LawTransform Master’s Week is a week with public seminars/webinars in January every year where former master students, who are part of the centre’s student group, have the opportunity to present their master theses. There is also a closed session for those who are still developing their theses to discuss their work in progress and receive comments and feedback. LawTransform is lucky to have many bright and committed students around! They put a lot of effort into writing great master’s theses while also organizing seminars that make the centre an inspiring place to be. We therefore have all the reason to celebrate it with an entire week of seminars/webinars.

Bergen Exchanges 2020

The Bergen Exchanges will take place from 14-21 August 2020 and will be on a smaller scale than non-Covid19 years with 2-3 sessions per day in the afternoons. The main focus will be on Law & (In)equality – in cities, democracy, migration & knowledge, gender, child rights and natural resources and climate change. All events will also be streamed online at Bergen Global’s YouTube page.  The program is available here.

We are delighted to be organising events with the Global Research Programme on Inequality (GRIP), Centre for Research on Discretion and Paternalism, and the Bergen Centre for Ethics and Priority Setting (BCEPS), and with the support of UiB Global Challenges (GSU), the Norwegian Research Council, the Rafto Foundation, Fritt Ord, and Bergen Municipality.

If you are interested in attending, please email

If you are interested in volunteering, click here.


The Bergen Exchanges is a meeting place for scholars and practitioners from across the globe who seek to understand how law serves as an instrument of change – and how it shapes and is shaped by power relations. During a week of public discussions, we examine strategic uses of rights and law and how legal institutions function as arenas for political contestation (lawfare). Read more about the history and motivation behind the Bergen Exchanges here.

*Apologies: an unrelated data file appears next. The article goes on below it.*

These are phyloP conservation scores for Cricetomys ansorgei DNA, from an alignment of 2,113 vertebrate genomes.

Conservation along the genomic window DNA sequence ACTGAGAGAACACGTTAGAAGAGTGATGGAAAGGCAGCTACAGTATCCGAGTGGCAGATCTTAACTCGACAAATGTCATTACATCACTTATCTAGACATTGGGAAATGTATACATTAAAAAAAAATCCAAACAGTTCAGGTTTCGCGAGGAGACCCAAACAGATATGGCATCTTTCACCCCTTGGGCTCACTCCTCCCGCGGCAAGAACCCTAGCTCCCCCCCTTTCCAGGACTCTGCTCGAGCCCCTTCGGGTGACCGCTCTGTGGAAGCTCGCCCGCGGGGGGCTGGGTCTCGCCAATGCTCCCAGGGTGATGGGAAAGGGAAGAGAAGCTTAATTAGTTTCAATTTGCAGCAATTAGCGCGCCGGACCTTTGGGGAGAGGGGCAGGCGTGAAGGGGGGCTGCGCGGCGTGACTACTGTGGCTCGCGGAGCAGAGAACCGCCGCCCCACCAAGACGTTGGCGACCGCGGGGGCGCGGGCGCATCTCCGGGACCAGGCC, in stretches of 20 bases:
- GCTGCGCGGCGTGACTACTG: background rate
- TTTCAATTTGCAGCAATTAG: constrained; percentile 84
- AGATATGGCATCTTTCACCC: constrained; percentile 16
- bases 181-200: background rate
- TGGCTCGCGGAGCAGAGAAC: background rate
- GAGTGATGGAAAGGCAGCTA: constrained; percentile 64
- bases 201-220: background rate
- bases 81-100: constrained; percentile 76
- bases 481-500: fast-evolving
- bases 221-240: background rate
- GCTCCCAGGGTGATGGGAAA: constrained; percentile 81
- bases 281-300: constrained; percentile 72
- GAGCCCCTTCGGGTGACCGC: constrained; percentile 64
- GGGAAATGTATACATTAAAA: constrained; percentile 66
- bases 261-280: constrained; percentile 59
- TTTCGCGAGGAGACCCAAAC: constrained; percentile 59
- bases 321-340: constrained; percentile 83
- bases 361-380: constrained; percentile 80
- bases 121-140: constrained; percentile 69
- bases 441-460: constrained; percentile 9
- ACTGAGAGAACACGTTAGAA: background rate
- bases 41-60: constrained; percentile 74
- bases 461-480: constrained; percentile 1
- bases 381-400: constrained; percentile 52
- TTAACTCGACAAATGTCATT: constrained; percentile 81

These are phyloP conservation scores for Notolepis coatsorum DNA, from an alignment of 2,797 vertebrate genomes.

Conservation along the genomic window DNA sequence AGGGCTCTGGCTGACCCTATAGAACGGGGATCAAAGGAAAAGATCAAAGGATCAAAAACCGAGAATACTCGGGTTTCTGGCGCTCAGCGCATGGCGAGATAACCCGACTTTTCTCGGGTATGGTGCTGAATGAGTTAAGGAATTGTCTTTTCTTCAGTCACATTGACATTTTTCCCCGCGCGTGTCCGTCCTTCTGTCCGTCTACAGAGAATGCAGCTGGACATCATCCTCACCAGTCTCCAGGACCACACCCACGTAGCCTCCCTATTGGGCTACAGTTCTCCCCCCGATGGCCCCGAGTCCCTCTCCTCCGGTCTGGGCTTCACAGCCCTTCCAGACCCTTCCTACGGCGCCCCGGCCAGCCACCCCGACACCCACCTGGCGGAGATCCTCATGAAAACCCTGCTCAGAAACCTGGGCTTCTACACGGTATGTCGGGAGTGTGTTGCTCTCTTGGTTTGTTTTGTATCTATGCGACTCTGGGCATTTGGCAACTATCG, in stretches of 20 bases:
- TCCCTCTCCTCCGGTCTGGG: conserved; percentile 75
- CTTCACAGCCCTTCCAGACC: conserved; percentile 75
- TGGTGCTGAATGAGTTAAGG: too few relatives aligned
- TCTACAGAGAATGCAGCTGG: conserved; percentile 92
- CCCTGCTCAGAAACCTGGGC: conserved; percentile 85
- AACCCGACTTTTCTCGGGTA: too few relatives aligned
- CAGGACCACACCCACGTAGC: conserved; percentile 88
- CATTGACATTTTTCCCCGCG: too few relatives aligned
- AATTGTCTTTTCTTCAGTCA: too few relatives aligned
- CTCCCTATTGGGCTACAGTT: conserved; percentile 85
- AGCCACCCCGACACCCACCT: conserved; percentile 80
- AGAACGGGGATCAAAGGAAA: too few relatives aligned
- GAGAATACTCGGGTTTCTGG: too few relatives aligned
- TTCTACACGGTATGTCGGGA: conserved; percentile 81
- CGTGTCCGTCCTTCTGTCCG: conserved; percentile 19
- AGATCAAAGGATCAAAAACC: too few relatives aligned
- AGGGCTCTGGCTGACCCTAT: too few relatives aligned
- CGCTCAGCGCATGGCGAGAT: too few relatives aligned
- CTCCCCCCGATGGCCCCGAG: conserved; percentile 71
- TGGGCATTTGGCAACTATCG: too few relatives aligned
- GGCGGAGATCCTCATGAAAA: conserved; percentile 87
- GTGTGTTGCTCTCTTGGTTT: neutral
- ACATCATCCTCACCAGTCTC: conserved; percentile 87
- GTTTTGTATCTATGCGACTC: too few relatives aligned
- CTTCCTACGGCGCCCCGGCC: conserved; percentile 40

The Bergen Exchanges will take place in Bergen, Norway from 14-21 August 2020. The main events venue is at Bergen Global, Jekteviksbakken 31. You can attend the seminar physically at Bergen Global (limited places) or watch the seminars online.

Please note that according to corona virus regulations all participants must keep a distance of at least one metre from each other and maintain good hand hygiene. Your name and phone number will be registered and kept for 10 days. If you have any respiratory tract symptoms you should stay at home.

According to the infection control measures, we need to have an overview of who is present at all times and thus kindly ask all who plans to participate to sign up beforehand via this link:

For more information about travel and the city of Bergen, see here.

PhD course

Alongside the Bergen Exchanges, we run a PhD course on the Effects of Lawfare. The course runs from 10-21 August. For more information, see here. To learn more about the PhD course, here is what happened in 2019.

Project workshops 

Alongside the events of the Bergen Exchanges, there are also project workshops for our active and developing projects . The workshops bring together researchers working on the projects for two days of discussions and presentations. The projects will host public sessions to present the ongoing project findings during the Bergen Exchanges.

To get in touch

For more information, please contact LawTransform director Siri Gloppen ( For information about the PhD course, contact Giedre Casaite ( If you would like to volunteer at the Bergen Exchanges, contact Alida Steigler (

Events streaming

You can find links to all the LawTransform events that we have streamed below. For all events streamed at Bergen Global, please visit their YouTube channel.

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01.19 Paths for recognising LGBT rights in Latin America: the cases of Brazil, Colombia and Costa RicaWatch here